The rough draft of the upcoming book, Thanks for the Hospitality But We Gotta Go, is complete and is now cooling its heels in its own little electronic cell for a while. Don't worry, it doesn't have a long sentence to serve. In the meantime, I have some design, layout, and cover issues to resolve. A bit of downtime and mental distance between a first draft and final draft of a manuscript is a tactic employed by many writers to allow them to come back in the editing phase and see areas that need improvement, to make the necessary corrections, tie up loose ends, resolve gaps in the narrative, and ask themselves the all-important question, "Are there any resources I have missed?” That’s where I am in the process of completing this new book. While the manuscript enjoys some "alone time," I want to share a couple of things with readers about how the book is structured and a few of the decisions I have made that affect its final appearance.
As many of you know, Nodaway County's Crowbar Motel had many guests over the years, famous, infamous, and famously infamous. I have written about several of them in past books: The Human Squirrel Cage: Nodaway County’s Rotary Jail, Hezekiah Rasco: Man of Sorrow – Child of Woe, and in the book, Justice In Nodaway County: 1872-1931, which I coauthored with Don Nothstine, the author of Died Innocent. I will be exploring a few of the more famous and infamous in future essays. There are enough to keep me busy for a long while.
A few of the rotary jail’s prisoners were content to stay in their jailhouse home through the disposition of their cases. Other county guests checked out early, or at least tried to do so. It is because of these last two groups, the escapees and the escapee-wannabes, that this project was born. First, just to let readers know, I have tried to gather as much information as possible on the technical aspects of each of the fifty escapes and the nineteen attempted escapes and, where possible, the crimes with which the instigators were charged. Backstory is important. To help give as complete a picture as possible, I have also tried to find out the final dispositions of their cases, as well. For the oldest cases, the information was, to say the least, elusive, and in some instances impossible to locate. Suffice to say, at the time of their incarceration, some of the individuals were awaiting trial and others had completed the trial process and were either serving county time or awaiting transport to a state facility.
Newspapers articles were vital in this process, as they provided details on the main facts, as well as leads on where to find additional resource material. Newspapers are the front-line historians of the nation’s citizenry and have a massive responsibility for recording the details of major, minor, and sometimes minuscule events, although much still evades them or simply never makes the final editing. There is only so much print space. There are details that reveal themselves through individual conversations, letters written to family or friends in far-away locations, and, after its invention, in telephone conversations between citizens near and far. Unfortunately, those communications, even when written, are lost to time. Interviews with individuals related to the cases are another way to recapture details, but with very few exceptions, the individuals identified in this book have long since deceased.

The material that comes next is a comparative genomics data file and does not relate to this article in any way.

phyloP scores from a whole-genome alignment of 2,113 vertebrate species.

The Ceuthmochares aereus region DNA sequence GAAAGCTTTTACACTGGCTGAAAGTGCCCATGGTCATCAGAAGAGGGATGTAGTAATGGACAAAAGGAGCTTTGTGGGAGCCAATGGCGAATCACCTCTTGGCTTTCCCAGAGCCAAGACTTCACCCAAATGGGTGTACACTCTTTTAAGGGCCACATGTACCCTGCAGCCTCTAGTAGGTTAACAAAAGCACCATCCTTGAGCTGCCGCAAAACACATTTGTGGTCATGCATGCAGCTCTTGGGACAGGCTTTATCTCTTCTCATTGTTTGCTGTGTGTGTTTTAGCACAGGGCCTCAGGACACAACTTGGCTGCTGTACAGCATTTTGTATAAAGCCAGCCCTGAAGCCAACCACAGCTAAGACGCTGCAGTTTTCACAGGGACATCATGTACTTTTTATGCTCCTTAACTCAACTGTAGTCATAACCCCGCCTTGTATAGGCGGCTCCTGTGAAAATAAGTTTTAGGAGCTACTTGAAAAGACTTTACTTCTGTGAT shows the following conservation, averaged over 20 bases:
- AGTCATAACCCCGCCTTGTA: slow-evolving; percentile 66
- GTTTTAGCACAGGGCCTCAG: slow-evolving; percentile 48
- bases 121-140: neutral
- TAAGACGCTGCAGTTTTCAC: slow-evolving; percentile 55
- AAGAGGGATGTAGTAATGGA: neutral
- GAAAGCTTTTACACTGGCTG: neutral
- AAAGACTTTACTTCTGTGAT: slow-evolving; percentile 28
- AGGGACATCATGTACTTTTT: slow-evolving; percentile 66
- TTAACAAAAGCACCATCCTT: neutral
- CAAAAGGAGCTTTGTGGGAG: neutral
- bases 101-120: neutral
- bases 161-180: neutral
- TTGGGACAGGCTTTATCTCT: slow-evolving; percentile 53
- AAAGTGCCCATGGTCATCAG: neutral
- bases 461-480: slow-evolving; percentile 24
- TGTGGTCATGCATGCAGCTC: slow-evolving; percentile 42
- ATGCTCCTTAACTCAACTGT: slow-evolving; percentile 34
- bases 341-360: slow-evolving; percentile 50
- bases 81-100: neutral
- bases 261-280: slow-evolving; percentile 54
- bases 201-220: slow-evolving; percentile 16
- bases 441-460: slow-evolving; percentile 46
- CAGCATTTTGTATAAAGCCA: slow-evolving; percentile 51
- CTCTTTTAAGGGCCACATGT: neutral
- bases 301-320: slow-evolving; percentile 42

It was a difficult decision to make, whether or not to include the names of the prisoners, even if their names appeared in the original news stories. That actually became the deciding factor for use. If the names were already known in the public record, they have been used in the book. In those instances where they were not part of the public record, they have been omitted. In some cases, they were not included in the original record because the reporter simply did not have that specific detail at the time the paper went to press. It may have become known later, but if it did not materialize in my research process and could not be confirmed, it didn’t make it into this publication either. Every attempt has been made to verify dates and times associated with each of the events.
During the writing of this book there were stories of the escapes and the attempts that made me chuckle, even though I know they were not humorous for the sheriff, his deputies, the Maryville constabulary, the township constables, state police, or federal officers at the time. What is evidenced in these stories, however, is the immutable fact that as determined as law enforcement was then to keep their prisoners in custody, those same men and women were equally determined to avoid detention in the county pokey. The ingenuity the individuals, blessed with opposable thumbs, exhibited in effecting their escapes, or even in making the attempt, is a reminder to us all that the human brain should never be underestimated. It is a natural and highly-effective problem-solving tool.
I hope readers will enjoy the upcoming book, due to break out soon. In the meantime, if you wish to learn more about my other nonfiction and fiction books, you will find them on my author page on Amazon, or by clicking on one of the tabs at the top of this webpage.
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